Top ISPs agree to become copyright cops
This is a frightening development with serious long-term implications for Internet users. At first glance, it does make sense for ISPs to monitor for "copyright" content and to alert for violations. But...
With technology what is assumed to be happening and what actually has to take place are two different kettles of fish. Just monitor for copyright materials and alert on that, right?
Well no. As powerful as computers are, they are not omniscient. They don't "know" what is legit and what is not. So we must ask, "How will ISPs monitor for copyright material violations?" That my friends is the $60 question. If all they do is monitor connections to thepiratebay.org and like sites, it wouldn't that big a deal. But this would not be an effective way to monitor for copyright violations.
Since there are multiple ways to distribute data on the Internet, to be truly effective an ISP would have to analyze every single data packet that travels on their network to search for violations. The difference between the two procedures is that the first is akin to a cop (or a random stranger) sitting in a parking lot monitoring who is entering and leaving a grocery store. Creepy, but not illegal. The second method has the cop (or a random stranger) strip-searching every person and searching everything they carry each time they enter and leaving the store. Think TSA type airport security everywhere you go. That's the difference we have to consider.
Well fine, it is only software, it isn't a human actually doing the evaluations, it will all be automated, and they're only looking for specific traffic patterns right? No one is actually reading my data right? Well.....
The trouble with software is that it can trip on false positives. This type of data analysis is not an exact science with simple if file = this do that type logic. Human type analysis will still be needed to sort out the wheat from the chaff. But worse, once the infrastructure for one type of search is in place, it becomes relatively simple to add on others. If ISPs are monitoring for copyright violations, they might as well look for child porn, terrorist plots, students cheating on exams, spouses cheating on each other, who says unflattering things about politicians, etc. etc.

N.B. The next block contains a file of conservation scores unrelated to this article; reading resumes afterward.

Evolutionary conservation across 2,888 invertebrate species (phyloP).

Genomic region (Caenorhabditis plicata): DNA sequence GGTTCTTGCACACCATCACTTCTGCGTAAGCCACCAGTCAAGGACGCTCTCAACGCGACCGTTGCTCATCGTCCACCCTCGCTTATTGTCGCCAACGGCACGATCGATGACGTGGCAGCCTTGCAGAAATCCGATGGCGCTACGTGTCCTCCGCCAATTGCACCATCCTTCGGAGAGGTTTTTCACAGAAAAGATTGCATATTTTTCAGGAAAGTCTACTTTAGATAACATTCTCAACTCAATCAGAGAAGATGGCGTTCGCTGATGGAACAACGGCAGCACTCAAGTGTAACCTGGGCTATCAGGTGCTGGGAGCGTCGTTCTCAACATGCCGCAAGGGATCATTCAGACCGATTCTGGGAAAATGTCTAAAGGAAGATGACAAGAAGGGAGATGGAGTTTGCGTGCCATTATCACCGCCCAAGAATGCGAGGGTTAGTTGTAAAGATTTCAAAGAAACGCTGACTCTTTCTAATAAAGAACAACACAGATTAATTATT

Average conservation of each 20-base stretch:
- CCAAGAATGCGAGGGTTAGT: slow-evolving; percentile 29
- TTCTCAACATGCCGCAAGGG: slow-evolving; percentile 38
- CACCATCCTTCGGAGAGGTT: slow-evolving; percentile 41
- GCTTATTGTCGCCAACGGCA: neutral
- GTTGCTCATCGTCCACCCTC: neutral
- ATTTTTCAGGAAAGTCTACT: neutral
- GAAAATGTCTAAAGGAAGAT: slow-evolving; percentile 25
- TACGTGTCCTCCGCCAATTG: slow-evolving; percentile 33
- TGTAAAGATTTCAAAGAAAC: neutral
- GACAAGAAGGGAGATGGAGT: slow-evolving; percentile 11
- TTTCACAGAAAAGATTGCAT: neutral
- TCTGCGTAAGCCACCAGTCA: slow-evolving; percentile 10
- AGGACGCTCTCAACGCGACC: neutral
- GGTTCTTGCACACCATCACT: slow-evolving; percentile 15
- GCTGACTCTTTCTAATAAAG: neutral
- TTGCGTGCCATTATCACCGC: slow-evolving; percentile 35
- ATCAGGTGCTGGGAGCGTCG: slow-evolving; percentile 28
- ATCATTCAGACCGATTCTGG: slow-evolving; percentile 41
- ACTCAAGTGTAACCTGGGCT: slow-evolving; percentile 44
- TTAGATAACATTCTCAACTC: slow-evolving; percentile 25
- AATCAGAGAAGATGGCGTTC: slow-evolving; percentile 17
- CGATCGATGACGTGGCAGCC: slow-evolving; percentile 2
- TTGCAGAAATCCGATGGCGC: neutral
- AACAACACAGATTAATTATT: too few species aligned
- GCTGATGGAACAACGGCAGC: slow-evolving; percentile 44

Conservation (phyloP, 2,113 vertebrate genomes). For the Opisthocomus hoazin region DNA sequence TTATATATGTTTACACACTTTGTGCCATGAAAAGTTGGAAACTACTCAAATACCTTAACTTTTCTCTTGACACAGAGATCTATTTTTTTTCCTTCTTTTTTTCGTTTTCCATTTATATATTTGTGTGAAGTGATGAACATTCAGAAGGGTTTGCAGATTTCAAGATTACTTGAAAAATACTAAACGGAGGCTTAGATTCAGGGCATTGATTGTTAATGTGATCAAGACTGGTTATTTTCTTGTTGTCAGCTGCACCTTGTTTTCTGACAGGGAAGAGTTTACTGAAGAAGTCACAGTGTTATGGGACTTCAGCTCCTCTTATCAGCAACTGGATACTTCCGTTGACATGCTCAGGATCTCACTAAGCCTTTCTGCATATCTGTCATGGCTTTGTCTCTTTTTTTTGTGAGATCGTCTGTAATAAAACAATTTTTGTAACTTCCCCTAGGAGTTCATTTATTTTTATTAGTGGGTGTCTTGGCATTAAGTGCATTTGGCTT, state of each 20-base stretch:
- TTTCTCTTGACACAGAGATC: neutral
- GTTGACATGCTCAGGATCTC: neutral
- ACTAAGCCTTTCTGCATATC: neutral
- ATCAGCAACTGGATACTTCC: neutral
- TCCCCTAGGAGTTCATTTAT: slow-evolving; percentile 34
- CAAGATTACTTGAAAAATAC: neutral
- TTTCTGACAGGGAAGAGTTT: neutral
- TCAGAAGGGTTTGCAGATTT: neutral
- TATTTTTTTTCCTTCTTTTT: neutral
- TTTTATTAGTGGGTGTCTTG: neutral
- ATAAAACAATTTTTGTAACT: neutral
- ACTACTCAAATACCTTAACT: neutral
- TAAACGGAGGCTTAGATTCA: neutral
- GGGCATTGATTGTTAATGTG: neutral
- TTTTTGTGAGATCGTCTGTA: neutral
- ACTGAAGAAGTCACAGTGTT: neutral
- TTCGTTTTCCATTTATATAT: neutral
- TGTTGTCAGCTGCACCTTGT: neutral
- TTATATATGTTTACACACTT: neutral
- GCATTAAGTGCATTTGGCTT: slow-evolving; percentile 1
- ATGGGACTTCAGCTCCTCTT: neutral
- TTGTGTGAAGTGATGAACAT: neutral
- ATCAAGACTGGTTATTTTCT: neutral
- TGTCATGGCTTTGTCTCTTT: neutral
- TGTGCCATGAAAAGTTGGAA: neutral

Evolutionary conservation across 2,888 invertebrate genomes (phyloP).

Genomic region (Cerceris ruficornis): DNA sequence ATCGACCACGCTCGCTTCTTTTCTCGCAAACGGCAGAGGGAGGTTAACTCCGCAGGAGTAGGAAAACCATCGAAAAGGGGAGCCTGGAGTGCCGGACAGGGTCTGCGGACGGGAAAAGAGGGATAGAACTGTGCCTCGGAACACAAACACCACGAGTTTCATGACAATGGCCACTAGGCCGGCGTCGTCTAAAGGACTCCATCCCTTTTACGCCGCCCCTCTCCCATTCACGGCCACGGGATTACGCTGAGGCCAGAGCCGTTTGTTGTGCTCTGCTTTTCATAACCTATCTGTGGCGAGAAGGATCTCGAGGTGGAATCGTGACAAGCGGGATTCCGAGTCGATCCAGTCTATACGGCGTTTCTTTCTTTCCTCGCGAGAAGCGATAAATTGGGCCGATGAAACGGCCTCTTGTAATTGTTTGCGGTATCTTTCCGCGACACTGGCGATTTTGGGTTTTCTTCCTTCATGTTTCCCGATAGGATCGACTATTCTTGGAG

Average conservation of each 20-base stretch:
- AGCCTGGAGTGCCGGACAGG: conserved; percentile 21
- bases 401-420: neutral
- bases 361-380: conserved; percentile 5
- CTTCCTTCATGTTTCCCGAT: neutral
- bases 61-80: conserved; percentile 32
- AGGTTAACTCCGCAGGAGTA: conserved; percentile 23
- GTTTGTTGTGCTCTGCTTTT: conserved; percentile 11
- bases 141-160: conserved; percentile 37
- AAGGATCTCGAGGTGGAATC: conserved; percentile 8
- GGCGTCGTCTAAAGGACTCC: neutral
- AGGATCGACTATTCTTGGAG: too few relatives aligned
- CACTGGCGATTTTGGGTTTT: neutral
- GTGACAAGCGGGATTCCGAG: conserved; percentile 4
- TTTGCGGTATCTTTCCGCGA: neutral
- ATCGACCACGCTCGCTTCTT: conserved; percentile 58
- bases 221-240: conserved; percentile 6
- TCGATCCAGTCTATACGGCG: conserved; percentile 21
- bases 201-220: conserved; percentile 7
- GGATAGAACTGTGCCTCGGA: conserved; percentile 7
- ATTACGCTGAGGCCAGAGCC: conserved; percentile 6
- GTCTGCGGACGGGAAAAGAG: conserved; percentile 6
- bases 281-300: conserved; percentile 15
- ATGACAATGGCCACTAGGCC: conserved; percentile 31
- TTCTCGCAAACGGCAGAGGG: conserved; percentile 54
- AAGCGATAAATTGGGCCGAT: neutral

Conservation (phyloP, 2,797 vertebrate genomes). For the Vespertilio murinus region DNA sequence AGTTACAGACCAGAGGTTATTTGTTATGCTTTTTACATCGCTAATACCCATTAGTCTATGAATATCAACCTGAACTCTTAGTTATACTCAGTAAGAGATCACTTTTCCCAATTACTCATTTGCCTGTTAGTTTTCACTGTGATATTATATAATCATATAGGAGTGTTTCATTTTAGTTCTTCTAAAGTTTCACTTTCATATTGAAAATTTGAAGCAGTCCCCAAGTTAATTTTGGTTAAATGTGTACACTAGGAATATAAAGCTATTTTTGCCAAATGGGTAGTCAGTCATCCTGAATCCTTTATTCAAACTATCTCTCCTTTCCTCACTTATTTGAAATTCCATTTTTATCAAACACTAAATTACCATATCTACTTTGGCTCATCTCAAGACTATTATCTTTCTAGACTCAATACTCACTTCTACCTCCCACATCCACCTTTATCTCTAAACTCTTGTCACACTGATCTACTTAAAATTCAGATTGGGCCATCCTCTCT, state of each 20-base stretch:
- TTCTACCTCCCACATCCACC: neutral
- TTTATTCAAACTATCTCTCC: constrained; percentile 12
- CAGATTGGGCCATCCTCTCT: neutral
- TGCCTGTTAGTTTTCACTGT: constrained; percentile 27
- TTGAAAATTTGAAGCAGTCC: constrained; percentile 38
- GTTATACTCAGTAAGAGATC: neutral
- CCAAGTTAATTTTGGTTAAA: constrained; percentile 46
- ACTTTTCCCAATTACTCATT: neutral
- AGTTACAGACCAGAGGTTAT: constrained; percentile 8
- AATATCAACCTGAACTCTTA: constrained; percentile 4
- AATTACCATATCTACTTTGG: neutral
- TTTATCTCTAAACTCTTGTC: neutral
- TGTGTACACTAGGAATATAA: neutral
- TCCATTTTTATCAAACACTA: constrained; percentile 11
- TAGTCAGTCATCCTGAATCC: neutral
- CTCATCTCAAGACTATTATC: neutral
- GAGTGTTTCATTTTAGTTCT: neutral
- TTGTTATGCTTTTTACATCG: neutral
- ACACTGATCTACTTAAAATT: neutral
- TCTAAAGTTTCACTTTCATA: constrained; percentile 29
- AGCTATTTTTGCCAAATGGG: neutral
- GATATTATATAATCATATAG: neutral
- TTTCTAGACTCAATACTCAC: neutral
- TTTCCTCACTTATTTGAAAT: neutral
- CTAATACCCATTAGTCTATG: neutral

If you think I exaggerate on those examples, well we're talking about the potential deployment of technology TO CATCH COPYRIGHT VIOLATIONS!!!! That already is in the benign WTF category, and it is potentially the key to the Pandora's box of the wholesale invasion of our privacy.
We may not think of it this way, but ISPs are already using this type of technology, but to protect their customers. This type of data capture and analysis is exactly what your ISPs Virus/Malware and Anti-Spam solutions do. They copy your data streams, and analyze it for software or e-mail with malicious intent. The process is the same, technologically speaking, but the intent or purpose behind the technology is completely different.
What is changing is the intent behind analyzing your data. When we shift from protection of customers to analyzing customer's personal behaviour for violations of an arbitrary moral code, then we have stepped over a very fine line with nasty implications.
Data Inspection (or DPI) is a tool to be used, wisely or unwisely. Like fire it can be incredibly helpful (our society wouldn't exist without fire) but it can also be destructive on a horrific scale. I hate to think that the downfall of our privacy on the Internet started because someone lifted a copy of Katy Perry's latest album.